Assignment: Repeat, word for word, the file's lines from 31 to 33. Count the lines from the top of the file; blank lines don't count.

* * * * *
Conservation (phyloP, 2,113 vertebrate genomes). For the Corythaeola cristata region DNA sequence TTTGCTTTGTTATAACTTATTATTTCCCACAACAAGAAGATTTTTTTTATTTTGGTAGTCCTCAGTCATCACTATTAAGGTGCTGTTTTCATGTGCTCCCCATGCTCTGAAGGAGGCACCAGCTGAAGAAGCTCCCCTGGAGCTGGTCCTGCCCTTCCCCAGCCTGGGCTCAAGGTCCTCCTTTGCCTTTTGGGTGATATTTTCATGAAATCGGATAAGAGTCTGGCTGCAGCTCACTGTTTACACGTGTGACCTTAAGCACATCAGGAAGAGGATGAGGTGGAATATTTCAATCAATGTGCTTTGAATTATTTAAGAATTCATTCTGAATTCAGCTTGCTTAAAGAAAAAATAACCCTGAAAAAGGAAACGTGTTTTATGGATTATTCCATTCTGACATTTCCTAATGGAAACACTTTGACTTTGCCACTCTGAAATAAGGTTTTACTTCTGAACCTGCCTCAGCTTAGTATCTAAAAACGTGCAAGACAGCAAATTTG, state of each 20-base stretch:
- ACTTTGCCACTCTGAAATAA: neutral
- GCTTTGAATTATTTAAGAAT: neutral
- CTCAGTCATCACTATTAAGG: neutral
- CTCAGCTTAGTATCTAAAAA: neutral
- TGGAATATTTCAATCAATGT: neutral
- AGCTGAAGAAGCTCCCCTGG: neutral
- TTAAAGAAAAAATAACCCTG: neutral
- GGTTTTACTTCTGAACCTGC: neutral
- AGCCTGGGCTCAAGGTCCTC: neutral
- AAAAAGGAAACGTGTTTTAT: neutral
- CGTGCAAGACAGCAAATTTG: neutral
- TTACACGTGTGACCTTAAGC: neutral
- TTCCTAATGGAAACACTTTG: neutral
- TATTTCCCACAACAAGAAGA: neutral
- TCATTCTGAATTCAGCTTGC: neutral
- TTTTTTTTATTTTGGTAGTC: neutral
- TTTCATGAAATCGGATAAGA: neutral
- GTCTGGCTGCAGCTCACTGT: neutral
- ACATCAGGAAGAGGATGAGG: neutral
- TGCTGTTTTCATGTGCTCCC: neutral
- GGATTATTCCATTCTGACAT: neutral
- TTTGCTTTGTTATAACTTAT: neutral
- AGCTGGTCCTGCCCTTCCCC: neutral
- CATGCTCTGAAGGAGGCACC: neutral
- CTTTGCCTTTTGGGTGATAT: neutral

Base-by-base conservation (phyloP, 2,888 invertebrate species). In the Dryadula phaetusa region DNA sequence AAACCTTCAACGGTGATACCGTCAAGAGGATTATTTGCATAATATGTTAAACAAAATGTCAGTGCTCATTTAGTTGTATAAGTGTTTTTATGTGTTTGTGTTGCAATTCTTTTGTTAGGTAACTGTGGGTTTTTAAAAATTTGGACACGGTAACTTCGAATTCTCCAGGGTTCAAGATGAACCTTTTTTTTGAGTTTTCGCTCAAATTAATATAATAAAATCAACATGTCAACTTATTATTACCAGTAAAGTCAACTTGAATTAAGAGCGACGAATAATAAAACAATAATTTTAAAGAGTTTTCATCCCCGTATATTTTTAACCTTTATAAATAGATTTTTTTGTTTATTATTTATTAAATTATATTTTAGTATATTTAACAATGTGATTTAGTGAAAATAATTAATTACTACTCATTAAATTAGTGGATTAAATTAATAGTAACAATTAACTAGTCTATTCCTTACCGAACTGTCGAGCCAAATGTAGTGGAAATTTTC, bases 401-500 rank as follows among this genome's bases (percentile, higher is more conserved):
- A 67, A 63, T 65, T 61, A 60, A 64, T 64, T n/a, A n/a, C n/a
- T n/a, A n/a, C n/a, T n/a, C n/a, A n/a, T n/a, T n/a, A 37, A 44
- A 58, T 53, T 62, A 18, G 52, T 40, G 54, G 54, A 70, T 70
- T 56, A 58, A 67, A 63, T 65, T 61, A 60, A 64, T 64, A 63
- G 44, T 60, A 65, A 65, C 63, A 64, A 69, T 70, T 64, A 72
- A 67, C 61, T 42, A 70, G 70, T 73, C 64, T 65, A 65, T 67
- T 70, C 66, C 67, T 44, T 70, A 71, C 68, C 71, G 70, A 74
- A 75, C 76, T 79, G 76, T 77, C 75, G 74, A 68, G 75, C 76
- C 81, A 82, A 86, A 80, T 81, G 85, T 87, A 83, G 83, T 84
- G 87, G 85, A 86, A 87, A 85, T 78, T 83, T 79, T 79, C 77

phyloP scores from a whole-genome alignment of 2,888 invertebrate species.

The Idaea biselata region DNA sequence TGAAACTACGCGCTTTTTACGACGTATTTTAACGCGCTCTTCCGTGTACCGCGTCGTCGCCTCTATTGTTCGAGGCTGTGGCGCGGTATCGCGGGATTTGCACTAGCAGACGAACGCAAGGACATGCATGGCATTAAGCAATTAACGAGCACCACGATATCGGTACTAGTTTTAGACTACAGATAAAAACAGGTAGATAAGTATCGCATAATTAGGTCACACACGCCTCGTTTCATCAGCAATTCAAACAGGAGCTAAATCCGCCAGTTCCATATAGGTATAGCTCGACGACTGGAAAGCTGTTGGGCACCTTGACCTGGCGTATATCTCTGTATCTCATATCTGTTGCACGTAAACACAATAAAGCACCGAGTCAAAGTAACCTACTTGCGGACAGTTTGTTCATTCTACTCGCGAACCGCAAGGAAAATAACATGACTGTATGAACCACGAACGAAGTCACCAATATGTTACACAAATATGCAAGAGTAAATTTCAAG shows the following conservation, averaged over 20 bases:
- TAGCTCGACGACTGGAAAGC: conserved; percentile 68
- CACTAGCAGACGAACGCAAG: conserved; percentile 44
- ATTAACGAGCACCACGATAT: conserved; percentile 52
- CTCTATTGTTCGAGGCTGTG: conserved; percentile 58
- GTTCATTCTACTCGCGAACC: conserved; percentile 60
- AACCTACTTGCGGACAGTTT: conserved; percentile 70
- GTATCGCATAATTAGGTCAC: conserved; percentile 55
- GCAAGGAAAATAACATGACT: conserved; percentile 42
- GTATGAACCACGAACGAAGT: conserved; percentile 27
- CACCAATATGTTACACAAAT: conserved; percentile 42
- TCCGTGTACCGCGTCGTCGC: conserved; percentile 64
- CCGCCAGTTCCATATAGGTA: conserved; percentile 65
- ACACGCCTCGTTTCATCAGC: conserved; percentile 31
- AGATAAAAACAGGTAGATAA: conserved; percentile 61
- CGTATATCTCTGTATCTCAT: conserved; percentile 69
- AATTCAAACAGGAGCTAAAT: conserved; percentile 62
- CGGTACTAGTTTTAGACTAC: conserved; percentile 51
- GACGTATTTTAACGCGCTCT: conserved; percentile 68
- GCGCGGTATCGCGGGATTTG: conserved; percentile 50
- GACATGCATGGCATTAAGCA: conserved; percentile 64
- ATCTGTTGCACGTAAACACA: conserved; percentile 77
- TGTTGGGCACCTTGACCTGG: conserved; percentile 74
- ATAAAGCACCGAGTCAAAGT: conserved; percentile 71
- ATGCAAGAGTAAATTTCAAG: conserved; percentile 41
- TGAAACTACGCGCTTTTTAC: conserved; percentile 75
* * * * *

- T 56, A 58, A 67, A 63, T 65, T 61, A 60, A 64, T 64, A 63
- G 44, T 60, A 65, A 65, C 63, A 64, A 69, T 70, T 64, A 72
- A 67, C 61, T 42, A 70, G 70, T 73, C 64, T 65, A 65, T 67